The NWT Department of Health and Social Services has granted local producers an exception for the sale of homegrown, uninspected and ungraded eggs.
France Benoit, a director of the Yellowknife Farmers Market, says she has been asking the environmental health unit of the NWT Government for approval to have local eggs for sale at the market for years.
On June 28, she finally received word that local producers have been granted a long-awaited exception.
“I have been asking [for permission] for years and never a yes, and then every few months I’d ask them to reconsider or ‘is there an update?’” said Benoit. “And then last time I did that, they said, ‘yes, yes you can do it.’”
In a triumphant Facebook post on Sunday, Benoit’s Le Refuge Farm Facebook page announced the news and laid out the requirements for anyone hoping to sell home-produced eggs at upcoming markets.
Ungraded eggs come from any place where they are not checked for size or quality. Uninspected means the environmental health unit has not inspected the area or the product.
The new exception allows anyone with laying hens to sell their ungraded and uninspected eggs directly to consumers if they follow the guidelines, including at the Yellowknife Farmers Market. These guidelines involve informing consumers that the eggs come from an uninspected source, clearly labelling cartons, and ensuring eggs are sold whole and not for resale.
Jeremy Bird, a spokesperson for the NWT government, wrote in an email that the environmental health unit wants to support local food production and has been working with farmers to help identify and mitigate the food risk surrounding ungraded eggs.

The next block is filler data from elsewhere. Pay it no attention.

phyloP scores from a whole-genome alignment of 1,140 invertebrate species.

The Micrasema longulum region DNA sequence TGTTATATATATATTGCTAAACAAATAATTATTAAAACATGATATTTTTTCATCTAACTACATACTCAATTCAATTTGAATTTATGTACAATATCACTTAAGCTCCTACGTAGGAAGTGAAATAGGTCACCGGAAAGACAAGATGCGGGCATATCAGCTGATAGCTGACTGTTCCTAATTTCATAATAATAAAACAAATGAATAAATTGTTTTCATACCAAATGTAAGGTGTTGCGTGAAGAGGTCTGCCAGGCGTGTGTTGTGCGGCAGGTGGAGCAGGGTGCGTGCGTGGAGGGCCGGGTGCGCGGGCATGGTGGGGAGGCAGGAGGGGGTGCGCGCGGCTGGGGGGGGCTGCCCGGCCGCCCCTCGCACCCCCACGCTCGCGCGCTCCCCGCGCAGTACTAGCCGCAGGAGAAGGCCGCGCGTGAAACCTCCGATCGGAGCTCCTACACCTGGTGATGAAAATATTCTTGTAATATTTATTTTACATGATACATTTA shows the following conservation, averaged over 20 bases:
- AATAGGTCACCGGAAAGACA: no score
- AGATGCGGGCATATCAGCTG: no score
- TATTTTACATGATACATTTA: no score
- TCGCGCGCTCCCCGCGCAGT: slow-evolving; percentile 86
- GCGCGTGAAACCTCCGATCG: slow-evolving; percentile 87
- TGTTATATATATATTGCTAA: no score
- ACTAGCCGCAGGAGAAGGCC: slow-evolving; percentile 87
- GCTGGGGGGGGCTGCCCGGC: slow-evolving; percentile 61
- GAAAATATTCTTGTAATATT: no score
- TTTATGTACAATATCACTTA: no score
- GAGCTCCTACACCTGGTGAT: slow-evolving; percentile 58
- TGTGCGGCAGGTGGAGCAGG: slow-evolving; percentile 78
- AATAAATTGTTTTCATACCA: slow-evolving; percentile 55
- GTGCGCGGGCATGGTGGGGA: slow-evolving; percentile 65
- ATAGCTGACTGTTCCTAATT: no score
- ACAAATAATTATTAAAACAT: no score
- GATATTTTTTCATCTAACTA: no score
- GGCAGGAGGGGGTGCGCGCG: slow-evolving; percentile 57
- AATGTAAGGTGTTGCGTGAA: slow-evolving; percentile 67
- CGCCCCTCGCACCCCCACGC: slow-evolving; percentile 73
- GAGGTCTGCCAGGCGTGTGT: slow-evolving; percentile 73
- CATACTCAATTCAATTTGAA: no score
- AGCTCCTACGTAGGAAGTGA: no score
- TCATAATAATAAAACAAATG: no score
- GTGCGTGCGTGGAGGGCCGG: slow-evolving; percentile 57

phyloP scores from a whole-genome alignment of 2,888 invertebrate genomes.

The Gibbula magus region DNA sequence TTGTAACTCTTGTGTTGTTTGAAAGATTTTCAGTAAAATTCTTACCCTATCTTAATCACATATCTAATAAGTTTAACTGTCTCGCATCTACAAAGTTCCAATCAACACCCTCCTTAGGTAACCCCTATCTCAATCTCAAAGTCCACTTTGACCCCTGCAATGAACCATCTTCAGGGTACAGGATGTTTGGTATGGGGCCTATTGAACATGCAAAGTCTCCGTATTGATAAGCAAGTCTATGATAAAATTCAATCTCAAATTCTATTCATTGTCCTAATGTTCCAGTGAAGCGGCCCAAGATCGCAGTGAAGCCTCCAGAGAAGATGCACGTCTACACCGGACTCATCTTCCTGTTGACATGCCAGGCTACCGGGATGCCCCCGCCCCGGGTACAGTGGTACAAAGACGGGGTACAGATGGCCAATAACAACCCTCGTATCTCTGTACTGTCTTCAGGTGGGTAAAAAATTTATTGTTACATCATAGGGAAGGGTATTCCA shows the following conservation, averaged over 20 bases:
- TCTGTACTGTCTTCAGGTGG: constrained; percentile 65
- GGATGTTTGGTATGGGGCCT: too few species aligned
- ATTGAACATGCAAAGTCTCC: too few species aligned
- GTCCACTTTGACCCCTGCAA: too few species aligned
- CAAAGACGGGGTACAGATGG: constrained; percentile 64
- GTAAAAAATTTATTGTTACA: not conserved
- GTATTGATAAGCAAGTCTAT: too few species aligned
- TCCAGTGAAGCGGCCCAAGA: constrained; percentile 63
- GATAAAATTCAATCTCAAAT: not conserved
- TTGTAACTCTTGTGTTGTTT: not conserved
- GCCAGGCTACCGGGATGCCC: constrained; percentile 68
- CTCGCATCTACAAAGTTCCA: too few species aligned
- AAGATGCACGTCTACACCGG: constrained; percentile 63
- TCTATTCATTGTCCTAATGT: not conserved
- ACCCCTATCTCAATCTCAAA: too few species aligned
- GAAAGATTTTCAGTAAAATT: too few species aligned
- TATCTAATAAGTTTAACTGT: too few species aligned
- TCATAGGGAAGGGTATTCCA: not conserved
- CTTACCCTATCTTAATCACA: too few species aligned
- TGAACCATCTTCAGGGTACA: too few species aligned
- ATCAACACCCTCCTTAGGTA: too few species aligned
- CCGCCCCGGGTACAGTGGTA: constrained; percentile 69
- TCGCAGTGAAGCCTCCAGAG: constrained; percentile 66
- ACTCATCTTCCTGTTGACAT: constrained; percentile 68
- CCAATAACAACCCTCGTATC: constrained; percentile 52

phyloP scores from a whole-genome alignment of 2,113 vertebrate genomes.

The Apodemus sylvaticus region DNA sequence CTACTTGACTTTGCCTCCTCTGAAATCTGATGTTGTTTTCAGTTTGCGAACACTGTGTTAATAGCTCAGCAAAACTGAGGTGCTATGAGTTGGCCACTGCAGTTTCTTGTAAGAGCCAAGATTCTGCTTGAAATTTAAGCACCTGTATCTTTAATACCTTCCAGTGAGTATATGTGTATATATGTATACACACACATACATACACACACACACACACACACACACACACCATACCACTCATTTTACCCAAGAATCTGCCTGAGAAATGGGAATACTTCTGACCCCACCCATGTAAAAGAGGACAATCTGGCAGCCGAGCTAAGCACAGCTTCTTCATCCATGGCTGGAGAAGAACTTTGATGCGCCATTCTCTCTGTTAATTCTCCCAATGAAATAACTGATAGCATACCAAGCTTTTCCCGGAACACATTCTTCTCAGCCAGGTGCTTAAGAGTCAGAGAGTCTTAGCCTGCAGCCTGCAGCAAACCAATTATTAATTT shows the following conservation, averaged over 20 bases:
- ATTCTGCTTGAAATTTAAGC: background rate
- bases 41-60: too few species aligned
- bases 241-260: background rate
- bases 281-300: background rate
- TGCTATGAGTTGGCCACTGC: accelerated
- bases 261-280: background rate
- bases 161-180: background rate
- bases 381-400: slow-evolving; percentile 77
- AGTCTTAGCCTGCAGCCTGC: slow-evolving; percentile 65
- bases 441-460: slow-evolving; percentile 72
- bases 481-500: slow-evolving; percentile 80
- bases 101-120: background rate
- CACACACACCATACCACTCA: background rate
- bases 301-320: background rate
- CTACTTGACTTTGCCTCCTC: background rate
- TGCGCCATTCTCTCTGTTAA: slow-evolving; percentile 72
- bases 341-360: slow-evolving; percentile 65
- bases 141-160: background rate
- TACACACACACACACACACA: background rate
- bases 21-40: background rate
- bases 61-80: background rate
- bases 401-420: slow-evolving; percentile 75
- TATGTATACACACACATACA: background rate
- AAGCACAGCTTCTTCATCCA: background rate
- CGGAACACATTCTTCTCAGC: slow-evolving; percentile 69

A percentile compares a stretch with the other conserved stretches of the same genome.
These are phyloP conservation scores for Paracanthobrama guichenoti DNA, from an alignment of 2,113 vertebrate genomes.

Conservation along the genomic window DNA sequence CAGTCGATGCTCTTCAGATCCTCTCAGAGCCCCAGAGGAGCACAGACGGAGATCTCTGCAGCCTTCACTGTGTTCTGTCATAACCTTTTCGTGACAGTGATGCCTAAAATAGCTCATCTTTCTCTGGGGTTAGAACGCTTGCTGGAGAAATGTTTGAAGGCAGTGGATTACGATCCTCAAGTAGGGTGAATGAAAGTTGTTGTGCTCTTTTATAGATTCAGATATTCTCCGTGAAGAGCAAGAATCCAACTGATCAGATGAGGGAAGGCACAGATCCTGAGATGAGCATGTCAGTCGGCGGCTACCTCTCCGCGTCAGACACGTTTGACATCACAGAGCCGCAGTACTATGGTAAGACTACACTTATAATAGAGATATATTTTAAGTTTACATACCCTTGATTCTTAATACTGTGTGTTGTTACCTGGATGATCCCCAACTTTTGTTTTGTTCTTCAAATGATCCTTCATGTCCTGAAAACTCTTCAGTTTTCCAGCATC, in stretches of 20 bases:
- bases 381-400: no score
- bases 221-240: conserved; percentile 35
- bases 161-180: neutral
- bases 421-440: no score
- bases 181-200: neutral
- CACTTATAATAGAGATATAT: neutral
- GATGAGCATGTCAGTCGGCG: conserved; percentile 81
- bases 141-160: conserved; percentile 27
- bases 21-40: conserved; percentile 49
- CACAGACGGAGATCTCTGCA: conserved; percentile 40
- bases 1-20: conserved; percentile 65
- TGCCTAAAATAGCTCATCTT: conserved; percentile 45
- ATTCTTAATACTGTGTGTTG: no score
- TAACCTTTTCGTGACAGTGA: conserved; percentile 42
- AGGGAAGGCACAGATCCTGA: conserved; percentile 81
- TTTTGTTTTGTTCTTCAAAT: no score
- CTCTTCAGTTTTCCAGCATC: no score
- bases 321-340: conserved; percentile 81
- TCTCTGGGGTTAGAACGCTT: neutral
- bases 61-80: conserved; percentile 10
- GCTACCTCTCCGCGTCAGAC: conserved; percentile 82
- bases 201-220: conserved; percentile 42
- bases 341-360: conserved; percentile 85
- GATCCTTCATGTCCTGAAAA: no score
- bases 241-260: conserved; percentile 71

Recently, stated Bird, the unit began to allow owners across the territory to sell locally raised whole eggs directly to consumers.
“Based on the experience with limited small-flock owners over the last year, this summer we’re working with any small-flock owners who would like to sell their eggs and will develop guidelines and information for them,” said Bird.
The unit advises those looking to sell their eggs to follow the guidelines as well as the regulations laid out for other food establishments.
While such permissions are new for Benoit and others in Yellowknife, farmers in Hay River say they’ve been able to sell ungraded, uninspected eggs for some time.
Beyond small-flock farmers
Tiarella Hanna, also in Yellowknife, has 10 laying hens and more are on the way to maturity. For her, the ability to sell extra eggs comes as a relief.
Hanna collects around 10 eggs a day and was previously giving the excess away to friends or feeding them to her rescue dogs. Now, she plans to bring about six-dozen every week to the farmers’ market to sell at the harvesters’ table alongside her extra produce.
More than the profit, Hanna sees the exception as a step forward for a stronger, more self-sustaining community in times when food security is strained.
“I like the idea of the North having a little bit more of a self-sustainable food industry,” she said.
“If we can maximize all the nutrients that are in the North and get more from this area in a sustainable way, then it’s going to have a huge impact on our carbon footprint and our community resilience.”
After hearing about the exception, Hanna started sourcing hens from other places to provide more local eggs, though she says they are hard to come by.
She believes everyone should work toward a more sustainable Yellowknife.
“I’m a hunter, but I definitely believe in farming as well,” she said.